The plans for added funding comes as Germany and Austria spar with Hungary over the handling of refugees, with Hungary following a more hard-line approach to deter refugees. Austrian Chancellor Werner Faymann said on Sunday that his country will end emergency measures that allowed the passage of thousands of migrants over the weekend from Hungary without registering. “I can’t repeat our message to migrants often enough: ‘Please don’t come because we won’t let you through,’” Hungarian Prime Minister Viktor Orban said in Budapest on Monday. “New laws passed by parliament will change our border defense system. Illegal border crossing will automatically trigger imprisonment or expulsion.”
Juncker’s big plan: resettling 160,000 refugees. Germany’s reality: 100,000 refugees entered the country just in the past month.
Struggling to cope with record numbers of asylum seekers, Germany told its European partners on Monday they too must take in more refugees, as police in Hungary used pepper spray on desperate migrants who broke out of a reception center at the border. Chancellor Angela Merkel, speaking after a weekend in which 20,000 migrants entered Germany from Hungary by train, bus and on foot, described the influx as “breathtaking” and tried to reassure German citizens that the crisis was manageable. “I am happy that Germany has become a country that many people outside of Germany now associate with hope,” she said at a news conference in Berlin.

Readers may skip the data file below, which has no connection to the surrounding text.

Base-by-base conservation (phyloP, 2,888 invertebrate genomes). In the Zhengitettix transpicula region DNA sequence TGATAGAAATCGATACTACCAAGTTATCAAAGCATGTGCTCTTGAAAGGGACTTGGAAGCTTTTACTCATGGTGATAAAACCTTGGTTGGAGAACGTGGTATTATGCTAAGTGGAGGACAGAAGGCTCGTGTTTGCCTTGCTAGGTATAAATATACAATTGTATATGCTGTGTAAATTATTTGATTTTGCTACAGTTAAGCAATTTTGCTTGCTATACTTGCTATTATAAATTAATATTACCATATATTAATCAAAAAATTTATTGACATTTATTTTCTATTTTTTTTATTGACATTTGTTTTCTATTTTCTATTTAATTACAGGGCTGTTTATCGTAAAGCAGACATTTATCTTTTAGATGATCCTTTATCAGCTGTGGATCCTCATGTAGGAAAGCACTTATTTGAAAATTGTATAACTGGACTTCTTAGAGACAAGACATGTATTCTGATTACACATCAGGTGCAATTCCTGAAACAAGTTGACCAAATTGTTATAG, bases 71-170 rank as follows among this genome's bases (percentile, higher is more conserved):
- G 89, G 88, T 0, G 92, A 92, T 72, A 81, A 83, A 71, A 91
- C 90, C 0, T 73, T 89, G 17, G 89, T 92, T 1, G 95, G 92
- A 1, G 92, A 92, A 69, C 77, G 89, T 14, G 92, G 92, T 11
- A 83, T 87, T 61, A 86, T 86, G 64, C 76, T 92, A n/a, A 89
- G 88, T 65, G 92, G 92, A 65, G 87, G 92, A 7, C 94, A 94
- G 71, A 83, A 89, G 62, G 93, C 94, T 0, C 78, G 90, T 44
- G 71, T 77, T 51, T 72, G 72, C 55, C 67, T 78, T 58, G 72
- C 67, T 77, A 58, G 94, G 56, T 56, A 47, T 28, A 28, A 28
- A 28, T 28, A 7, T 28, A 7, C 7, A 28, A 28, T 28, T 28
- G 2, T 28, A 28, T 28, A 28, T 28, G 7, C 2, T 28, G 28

But she and her vice chancellor, Sigmar Gabriel, coupled their message of optimism with a warning to EU partners who have resisted a push from Berlin, Paris and Brussels to agree quotas for refugees flowing in mainly from Syria, Iraq and Afghanistan. “What isn’t acceptable in my view is that some people are saying this has nothing to do with them,” Merkel said. “This won’t work in the long run. There will be consequences although we don’t want that.” Gabriel said that if countries in eastern Europe and elsewhere continued to resist accepting their fair share of refugees, the bloc’s open border regime, known as Schengen, would be at risk. “This would be a dramatic political blow for Europe, but also a heavy economic blow, also for those countries that are saying they don’t want to help now,” he said.
[..] Only months after Europe narrowly averted a Greek exit from the euro zone, the refugee crisis has emerged as the bloc’s biggest challenge. European Commission President Jean-Claude Juncker is due to unveil new proposals on Wednesday on how to distribute refugees among member states. An EU source told Reuters that under his plan, Germany would take on more than 40,000 and France 30,000 of the 160,000 asylum seekers the Commission says need to be relocated from Italy, Greece and Hungary, the main entry points to the EU for refugees arriving by sea and land.